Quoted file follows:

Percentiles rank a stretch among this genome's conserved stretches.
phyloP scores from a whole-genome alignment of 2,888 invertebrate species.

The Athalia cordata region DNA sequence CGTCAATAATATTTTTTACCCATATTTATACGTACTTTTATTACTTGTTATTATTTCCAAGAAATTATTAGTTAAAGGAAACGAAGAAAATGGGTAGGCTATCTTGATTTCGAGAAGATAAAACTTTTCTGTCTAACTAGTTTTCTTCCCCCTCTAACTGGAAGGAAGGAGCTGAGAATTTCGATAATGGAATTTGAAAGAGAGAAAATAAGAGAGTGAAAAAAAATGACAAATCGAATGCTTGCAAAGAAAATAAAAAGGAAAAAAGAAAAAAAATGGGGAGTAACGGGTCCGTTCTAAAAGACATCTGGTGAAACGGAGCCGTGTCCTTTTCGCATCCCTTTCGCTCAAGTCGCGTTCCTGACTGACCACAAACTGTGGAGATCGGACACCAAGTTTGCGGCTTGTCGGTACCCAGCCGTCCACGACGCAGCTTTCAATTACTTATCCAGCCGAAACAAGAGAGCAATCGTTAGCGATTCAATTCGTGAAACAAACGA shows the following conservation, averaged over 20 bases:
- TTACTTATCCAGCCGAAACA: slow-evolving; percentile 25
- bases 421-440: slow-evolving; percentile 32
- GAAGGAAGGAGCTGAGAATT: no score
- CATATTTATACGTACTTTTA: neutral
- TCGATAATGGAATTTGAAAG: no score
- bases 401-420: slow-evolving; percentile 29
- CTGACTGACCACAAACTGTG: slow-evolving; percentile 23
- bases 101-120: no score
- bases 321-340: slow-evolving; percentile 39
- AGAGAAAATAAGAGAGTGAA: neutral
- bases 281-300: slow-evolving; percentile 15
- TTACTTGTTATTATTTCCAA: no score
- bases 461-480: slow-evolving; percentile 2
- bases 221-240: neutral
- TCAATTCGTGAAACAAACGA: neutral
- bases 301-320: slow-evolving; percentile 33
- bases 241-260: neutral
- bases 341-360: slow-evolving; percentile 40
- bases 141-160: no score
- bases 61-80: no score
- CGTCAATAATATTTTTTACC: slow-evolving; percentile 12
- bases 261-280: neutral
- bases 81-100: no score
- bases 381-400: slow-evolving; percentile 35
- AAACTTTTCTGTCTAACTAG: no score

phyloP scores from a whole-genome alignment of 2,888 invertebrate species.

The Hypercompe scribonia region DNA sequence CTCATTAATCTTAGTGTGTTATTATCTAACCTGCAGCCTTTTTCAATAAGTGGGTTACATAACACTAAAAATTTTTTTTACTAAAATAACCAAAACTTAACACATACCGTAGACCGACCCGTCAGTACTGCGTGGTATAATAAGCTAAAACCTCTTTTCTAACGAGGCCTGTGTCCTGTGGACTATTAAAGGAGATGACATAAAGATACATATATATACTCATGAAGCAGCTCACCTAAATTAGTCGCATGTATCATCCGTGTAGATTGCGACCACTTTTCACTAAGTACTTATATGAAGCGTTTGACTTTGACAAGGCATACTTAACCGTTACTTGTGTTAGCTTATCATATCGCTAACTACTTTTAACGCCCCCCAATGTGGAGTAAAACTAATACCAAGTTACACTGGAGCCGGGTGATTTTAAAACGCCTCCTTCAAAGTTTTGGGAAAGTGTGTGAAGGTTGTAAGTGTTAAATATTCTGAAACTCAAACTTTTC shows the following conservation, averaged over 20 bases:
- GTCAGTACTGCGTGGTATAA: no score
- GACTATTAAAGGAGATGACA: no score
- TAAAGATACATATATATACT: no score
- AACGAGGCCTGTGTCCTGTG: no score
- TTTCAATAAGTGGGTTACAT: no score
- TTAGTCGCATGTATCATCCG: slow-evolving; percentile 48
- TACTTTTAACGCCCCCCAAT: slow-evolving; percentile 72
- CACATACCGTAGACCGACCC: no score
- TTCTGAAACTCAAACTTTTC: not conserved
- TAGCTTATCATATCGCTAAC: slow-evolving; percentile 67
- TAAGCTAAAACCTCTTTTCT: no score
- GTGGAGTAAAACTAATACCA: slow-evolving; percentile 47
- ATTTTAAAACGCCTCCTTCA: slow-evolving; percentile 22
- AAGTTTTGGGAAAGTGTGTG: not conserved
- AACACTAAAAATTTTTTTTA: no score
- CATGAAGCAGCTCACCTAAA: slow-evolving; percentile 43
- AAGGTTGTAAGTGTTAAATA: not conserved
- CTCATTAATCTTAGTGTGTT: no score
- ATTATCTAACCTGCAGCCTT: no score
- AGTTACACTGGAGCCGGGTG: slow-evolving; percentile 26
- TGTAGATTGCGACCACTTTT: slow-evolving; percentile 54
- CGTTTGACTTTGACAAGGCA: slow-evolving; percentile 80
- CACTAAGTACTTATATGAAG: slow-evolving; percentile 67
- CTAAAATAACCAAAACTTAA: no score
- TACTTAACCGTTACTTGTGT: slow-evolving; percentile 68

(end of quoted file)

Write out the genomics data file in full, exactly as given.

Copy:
Percentiles rank a stretch among this genome's conserved stretches.
phyloP scores from a whole-genome alignment of 2,888 invertebrate species.

The Athalia cordata region DNA sequence CGTCAATAATATTTTTTACCCATATTTATACGTACTTTTATTACTTGTTATTATTTCCAAGAAATTATTAGTTAAAGGAAACGAAGAAAATGGGTAGGCTATCTTGATTTCGAGAAGATAAAACTTTTCTGTCTAACTAGTTTTCTTCCCCCTCTAACTGGAAGGAAGGAGCTGAGAATTTCGATAATGGAATTTGAAAGAGAGAAAATAAGAGAGTGAAAAAAAATGACAAATCGAATGCTTGCAAAGAAAATAAAAAGGAAAAAAGAAAAAAAATGGGGAGTAACGGGTCCGTTCTAAAAGACATCTGGTGAAACGGAGCCGTGTCCTTTTCGCATCCCTTTCGCTCAAGTCGCGTTCCTGACTGACCACAAACTGTGGAGATCGGACACCAAGTTTGCGGCTTGTCGGTACCCAGCCGTCCACGACGCAGCTTTCAATTACTTATCCAGCCGAAACAAGAGAGCAATCGTTAGCGATTCAATTCGTGAAACAAACGA shows the following conservation, averaged over 20 bases:
- TTACTTATCCAGCCGAAACA: slow-evolving; percentile 25
- bases 421-440: slow-evolving; percentile 32
- GAAGGAAGGAGCTGAGAATT: no score
- CATATTTATACGTACTTTTA: neutral
- TCGATAATGGAATTTGAAAG: no score
- bases 401-420: slow-evolving; percentile 29
- CTGACTGACCACAAACTGTG: slow-evolving; percentile 23
- bases 101-120: no score
- bases 321-340: slow-evolving; percentile 39
- AGAGAAAATAAGAGAGTGAA: neutral
- bases 281-300: slow-evolving; percentile 15
- TTACTTGTTATTATTTCCAA: no score
- bases 461-480: slow-evolving; percentile 2
- bases 221-240: neutral
- TCAATTCGTGAAACAAACGA: neutral
- bases 301-320: slow-evolving; percentile 33
- bases 241-260: neutral
- bases 341-360: slow-evolving; percentile 40
- bases 141-160: no score
- bases 61-80: no score
- CGTCAATAATATTTTTTACC: slow-evolving; percentile 12
- bases 261-280: neutral
- bases 81-100: no score
- bases 381-400: slow-evolving; percentile 35
- AAACTTTTCTGTCTAACTAG: no score

phyloP scores from a whole-genome alignment of 2,888 invertebrate species.

The Hypercompe scribonia region DNA sequence CTCATTAATCTTAGTGTGTTATTATCTAACCTGCAGCCTTTTTCAATAAGTGGGTTACATAACACTAAAAATTTTTTTTACTAAAATAACCAAAACTTAACACATACCGTAGACCGACCCGTCAGTACTGCGTGGTATAATAAGCTAAAACCTCTTTTCTAACGAGGCCTGTGTCCTGTGGACTATTAAAGGAGATGACATAAAGATACATATATATACTCATGAAGCAGCTCACCTAAATTAGTCGCATGTATCATCCGTGTAGATTGCGACCACTTTTCACTAAGTACTTATATGAAGCGTTTGACTTTGACAAGGCATACTTAACCGTTACTTGTGTTAGCTTATCATATCGCTAACTACTTTTAACGCCCCCCAATGTGGAGTAAAACTAATACCAAGTTACACTGGAGCCGGGTGATTTTAAAACGCCTCCTTCAAAGTTTTGGGAAAGTGTGTGAAGGTTGTAAGTGTTAAATATTCTGAAACTCAAACTTTTC shows the following conservation, averaged over 20 bases:
- GTCAGTACTGCGTGGTATAA: no score
- GACTATTAAAGGAGATGACA: no score
- TAAAGATACATATATATACT: no score
- AACGAGGCCTGTGTCCTGTG: no score
- TTTCAATAAGTGGGTTACAT: no score
- TTAGTCGCATGTATCATCCG: slow-evolving; percentile 48
- TACTTTTAACGCCCCCCAAT: slow-evolving; percentile 72
- CACATACCGTAGACCGACCC: no score
- TTCTGAAACTCAAACTTTTC: not conserved
- TAGCTTATCATATCGCTAAC: slow-evolving; percentile 67
- TAAGCTAAAACCTCTTTTCT: no score
- GTGGAGTAAAACTAATACCA: slow-evolving; percentile 47
- ATTTTAAAACGCCTCCTTCA: slow-evolving; percentile 22
- AAGTTTTGGGAAAGTGTGTG: not conserved
- AACACTAAAAATTTTTTTTA: no score
- CATGAAGCAGCTCACCTAAA: slow-evolving; percentile 43
- AAGGTTGTAAGTGTTAAATA: not conserved
- CTCATTAATCTTAGTGTGTT: no score
- ATTATCTAACCTGCAGCCTT: no score
- AGTTACACTGGAGCCGGGTG: slow-evolving; percentile 26
- TGTAGATTGCGACCACTTTT: slow-evolving; percentile 54
- CGTTTGACTTTGACAAGGCA: slow-evolving; percentile 80
- CACTAAGTACTTATATGAAG: slow-evolving; percentile 67
- CTAAAATAACCAAAACTTAA: no score
- TACTTAACCGTTACTTGTGT: slow-evolving; percentile 68